Most retirement savings advice can be beneficial to anyone, no matter their sex. But, young women, in particular, need to start early in creatingÂ theirÂ retirement plan.
Recent research by the National Institute on Retirement indicates that women ages 65 and older typically have incomes 25% lower than men, and as men and women age, men’s income advantage widens to 44% by age 80 and older. Because of this, women are 80% more likely than men to be impoverished by ages 65 and older, and women ages 75 to 79 were “three times more likely to fall below the poverty level.”
Jennifer Streaks, money and lifestyle expert, offers ways young womenÂ can change these statistics and be proactive–and realistic–in planning how they willÂ live out the golden years of their dreams:
1.Â First, Determine Exactly What Retirement Truly Looks Like for You
Self-assess and ask the important questions. “What type of life would you like to have in yourÂ late 50s, 60s, 70s?” Streaks says. “Do you love experiences over things? Do you want to quit, and have the option to do nothing but relax? Do you already have medical expenses, such as eyewear, physical therapy, fitness, or prescriptions that might carry into those years?”
2. Get Your Side Hustle On
“Look at retirement savings as a pie. There are three slices: investing, personal savings, and income from a small business or side hustle,” StreaksÂ says. “So many millennials are now starting side businesses or becoming entrepreneurs. They’re also not staying at jobs for 10, 15, or 30 years, in order to get a pension or a fundÂ of that nature.”
Streaks also adds that a side hustle or any money-making activity you can doÂ part-time, such asÂ freelancing or consulting, is great because it brings you “another level of income.”
“I have a friend who works a full-time job, and has a side business. Last year, she brought in an extra $29,000,” Streaks says. “If you can do something that’s sustainable and that you love today, it can be a great avenue for funding your retirement later.”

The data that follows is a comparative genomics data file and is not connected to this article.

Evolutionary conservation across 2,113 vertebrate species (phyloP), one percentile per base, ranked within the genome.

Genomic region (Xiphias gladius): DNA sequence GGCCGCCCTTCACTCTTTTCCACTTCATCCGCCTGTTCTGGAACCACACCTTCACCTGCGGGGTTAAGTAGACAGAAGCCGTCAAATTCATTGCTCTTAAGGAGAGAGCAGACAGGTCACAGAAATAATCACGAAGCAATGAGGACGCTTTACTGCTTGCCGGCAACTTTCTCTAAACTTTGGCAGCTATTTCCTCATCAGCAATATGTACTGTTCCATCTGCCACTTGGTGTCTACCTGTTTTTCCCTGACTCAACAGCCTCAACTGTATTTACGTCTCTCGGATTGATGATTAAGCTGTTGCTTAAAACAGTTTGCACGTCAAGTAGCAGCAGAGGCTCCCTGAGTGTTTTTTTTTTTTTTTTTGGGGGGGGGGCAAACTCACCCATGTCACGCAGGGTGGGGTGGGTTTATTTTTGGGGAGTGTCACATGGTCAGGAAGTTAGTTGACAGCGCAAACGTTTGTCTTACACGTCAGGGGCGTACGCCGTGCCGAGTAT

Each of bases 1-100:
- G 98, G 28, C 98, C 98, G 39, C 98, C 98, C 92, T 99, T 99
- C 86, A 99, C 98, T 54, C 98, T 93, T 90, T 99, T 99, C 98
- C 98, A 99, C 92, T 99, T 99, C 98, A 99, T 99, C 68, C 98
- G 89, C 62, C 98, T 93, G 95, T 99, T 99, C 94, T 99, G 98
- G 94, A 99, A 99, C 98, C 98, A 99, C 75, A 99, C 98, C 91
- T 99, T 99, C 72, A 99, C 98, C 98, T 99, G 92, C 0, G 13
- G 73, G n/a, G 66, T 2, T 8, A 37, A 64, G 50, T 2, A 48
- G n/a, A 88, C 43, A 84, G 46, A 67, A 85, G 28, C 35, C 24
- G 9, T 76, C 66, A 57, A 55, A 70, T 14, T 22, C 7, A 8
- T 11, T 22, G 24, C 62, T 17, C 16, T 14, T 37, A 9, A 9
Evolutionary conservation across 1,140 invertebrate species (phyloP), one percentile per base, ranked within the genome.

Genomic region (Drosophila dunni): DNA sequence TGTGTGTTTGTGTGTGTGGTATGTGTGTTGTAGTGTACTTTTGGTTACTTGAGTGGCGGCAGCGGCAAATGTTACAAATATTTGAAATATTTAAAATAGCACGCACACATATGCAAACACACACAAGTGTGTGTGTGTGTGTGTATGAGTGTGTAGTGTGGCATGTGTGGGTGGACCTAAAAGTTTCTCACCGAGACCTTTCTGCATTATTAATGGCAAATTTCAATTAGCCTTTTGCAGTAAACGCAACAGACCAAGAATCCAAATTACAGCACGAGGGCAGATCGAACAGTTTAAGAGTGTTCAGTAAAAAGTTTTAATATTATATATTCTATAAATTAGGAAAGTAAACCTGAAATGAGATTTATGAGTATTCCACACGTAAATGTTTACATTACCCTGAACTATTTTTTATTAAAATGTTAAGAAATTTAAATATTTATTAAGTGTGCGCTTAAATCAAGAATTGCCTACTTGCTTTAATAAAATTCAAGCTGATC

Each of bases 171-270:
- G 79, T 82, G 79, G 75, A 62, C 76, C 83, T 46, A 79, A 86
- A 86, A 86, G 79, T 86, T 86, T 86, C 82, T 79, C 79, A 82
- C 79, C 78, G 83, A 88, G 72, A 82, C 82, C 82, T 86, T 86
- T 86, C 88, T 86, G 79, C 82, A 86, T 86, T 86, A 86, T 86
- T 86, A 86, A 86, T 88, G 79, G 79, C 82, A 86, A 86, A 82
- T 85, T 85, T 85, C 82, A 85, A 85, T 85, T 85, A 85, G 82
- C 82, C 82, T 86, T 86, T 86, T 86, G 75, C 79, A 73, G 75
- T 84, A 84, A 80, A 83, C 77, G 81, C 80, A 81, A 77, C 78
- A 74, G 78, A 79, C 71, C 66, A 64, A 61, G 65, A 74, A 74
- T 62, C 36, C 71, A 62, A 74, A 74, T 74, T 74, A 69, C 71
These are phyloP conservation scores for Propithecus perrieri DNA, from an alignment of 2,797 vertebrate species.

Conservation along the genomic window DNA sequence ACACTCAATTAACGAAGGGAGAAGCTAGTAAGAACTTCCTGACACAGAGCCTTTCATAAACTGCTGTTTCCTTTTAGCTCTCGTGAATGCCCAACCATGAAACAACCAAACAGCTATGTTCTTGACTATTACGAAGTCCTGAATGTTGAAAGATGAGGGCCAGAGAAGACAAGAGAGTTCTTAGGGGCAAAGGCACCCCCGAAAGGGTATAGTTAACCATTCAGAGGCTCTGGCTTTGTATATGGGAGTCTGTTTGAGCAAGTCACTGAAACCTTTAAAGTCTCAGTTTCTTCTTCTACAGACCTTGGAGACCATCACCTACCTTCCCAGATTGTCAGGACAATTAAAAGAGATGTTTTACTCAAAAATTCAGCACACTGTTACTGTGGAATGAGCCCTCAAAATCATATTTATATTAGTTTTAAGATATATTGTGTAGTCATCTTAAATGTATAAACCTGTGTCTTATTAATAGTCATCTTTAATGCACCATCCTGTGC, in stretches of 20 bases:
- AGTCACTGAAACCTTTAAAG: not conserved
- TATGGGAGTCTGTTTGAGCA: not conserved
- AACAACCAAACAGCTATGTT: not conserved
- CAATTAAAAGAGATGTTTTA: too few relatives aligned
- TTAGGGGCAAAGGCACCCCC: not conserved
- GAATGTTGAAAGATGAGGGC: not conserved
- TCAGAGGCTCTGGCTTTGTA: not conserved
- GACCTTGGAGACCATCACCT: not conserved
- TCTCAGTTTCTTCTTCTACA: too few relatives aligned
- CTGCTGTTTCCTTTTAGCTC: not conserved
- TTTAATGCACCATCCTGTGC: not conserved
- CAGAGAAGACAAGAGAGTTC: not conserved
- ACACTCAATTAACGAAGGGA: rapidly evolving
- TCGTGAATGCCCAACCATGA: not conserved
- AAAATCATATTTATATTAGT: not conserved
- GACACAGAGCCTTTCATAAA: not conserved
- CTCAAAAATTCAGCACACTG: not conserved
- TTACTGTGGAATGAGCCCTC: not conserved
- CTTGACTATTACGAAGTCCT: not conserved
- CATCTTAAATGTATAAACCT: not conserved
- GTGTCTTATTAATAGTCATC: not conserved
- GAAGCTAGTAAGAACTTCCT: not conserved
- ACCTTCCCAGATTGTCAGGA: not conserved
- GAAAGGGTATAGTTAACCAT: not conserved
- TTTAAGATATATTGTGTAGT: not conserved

3.Â Scale Your Savings Goals and Be Flexible in Adjusting How You Save and What You’re Saving For
Streaks recommends setting short-term goals and focusing on those. This could include building up a rainy day fund or saving up six months to a year’s worth of living expenses to cover you, in the event of a financial emergency. Once you reach those goals, shift yourÂ savings for the long-term goal of retirement.
“It’s all in how you allocate your savings. Set up those automated drafts, where a portion of your paycheck goes to a savings account, with a specific purpose and goal amount,” Streaks says. “As you get older and become more financially stable, you can continue to re-allocating and savingÂ for retirement.”
Also, when you get a raise, you can act like you didn’t. “BudgetÂ like you didÂ when you made the lower salary, and save the difference, or take a percentage of the raise for yourself–as a reward–and put the rest toward saving for retirement,” she says.
4.Â Be Proactive and Ask Your Financial Advisers and Retirement Fund Administrators the Right Questions
“That 10-year window between 25 and 35 is a period where you can be the most aggressive with your investments. You have extra money to invest in stocks, but be aggressive in the stocks you choose,” Streaks says. Also, when it comes to an employer-provided 401k, Streaks urges young women to askÂ employers to match their contribution, even if working for a startup.
If you’ve consulted with or hired an adviser, ask about fees and risks associated with yourÂ investments. “You don’t want a large percentage of your money going toward fees that advisers can sometimes charge,” she says.
“Also, ask if stocks and other investments in your plan seem vulnerable. If something starts to happen with your investments, what will [your adviser]Â do to minimize your risk? Make sure you’re working with someone who is going to be monitoring this, and that you don’t just have your money sitting thereÂ with no one on top of watching your investments.”